The Perito Moreno Glacier Rupture
This glacier is one of only 3 Patagonian glaciers that are still growing and advancing today, while all other glaciers in the Southern and Northern ice fields of Patagonia are receding and shrinking. The reasons for this still remain an issue of debate among glaciologists. Every 4 to 5 years, a phenomenon known as a ‘rupture’ occurs at the glacier, and glaciologists of Los Glaciares National Park have recently confirmed that the cycle of the ‘closing of the glacier’, which eventually leads to its rupture, has officially begun. In rare occasions, such as the one of the last 2 ruptures, this phenomenon can occur within just a year of the previous one. The last recorded rupture of the bridge occurred on March 10, 2016.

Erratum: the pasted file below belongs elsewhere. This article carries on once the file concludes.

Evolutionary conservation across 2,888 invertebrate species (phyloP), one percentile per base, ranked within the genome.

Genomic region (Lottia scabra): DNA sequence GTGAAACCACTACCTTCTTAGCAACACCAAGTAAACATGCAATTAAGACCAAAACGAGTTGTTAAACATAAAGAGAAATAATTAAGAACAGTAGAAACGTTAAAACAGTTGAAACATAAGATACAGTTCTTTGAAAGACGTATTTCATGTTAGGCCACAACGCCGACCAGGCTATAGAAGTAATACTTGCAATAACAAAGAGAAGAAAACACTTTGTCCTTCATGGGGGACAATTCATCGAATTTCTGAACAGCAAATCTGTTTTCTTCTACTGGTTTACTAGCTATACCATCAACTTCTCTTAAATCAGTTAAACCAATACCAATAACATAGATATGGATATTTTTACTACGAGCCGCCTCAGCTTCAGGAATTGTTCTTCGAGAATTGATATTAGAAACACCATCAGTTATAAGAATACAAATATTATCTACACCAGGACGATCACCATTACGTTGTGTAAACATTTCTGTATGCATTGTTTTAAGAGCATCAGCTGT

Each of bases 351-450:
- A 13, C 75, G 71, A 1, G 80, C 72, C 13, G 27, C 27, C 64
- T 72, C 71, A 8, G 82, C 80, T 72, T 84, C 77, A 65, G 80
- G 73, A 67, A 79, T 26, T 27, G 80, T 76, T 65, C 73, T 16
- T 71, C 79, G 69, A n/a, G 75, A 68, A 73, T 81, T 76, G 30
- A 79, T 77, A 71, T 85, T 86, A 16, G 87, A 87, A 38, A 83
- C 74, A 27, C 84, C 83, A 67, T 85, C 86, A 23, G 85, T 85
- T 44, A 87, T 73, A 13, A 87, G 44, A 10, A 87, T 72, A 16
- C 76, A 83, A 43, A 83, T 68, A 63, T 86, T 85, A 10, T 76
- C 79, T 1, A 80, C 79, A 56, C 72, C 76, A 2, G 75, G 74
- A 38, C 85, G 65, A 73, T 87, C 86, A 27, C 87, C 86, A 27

Here are the years of the previous ruptures in the last 4 decades: 2016, 2013, 2012, 2008, 2006, 2004, 1988, 1986, 1980. Read more here --→ Perito Moreno Glacier Rupture Phenomenon.
Trekking on Perito Moreno
There are two types of trekking available to adventure seekers on the glacier. The first one is the mini-trekking option that takes about an hour and a half and the other is the big ice option that takes about 5 hours. It is up to you to choose how long you want to remain outdoors on ice.
Winter trekking is one of the most enjoyable experiences you can have while in Patagonia. If you want to trek on ice on a glacier, why not do it on the most beautiful glacier in the southern hemisphere, the Perito Moreno Glacier in Argentina?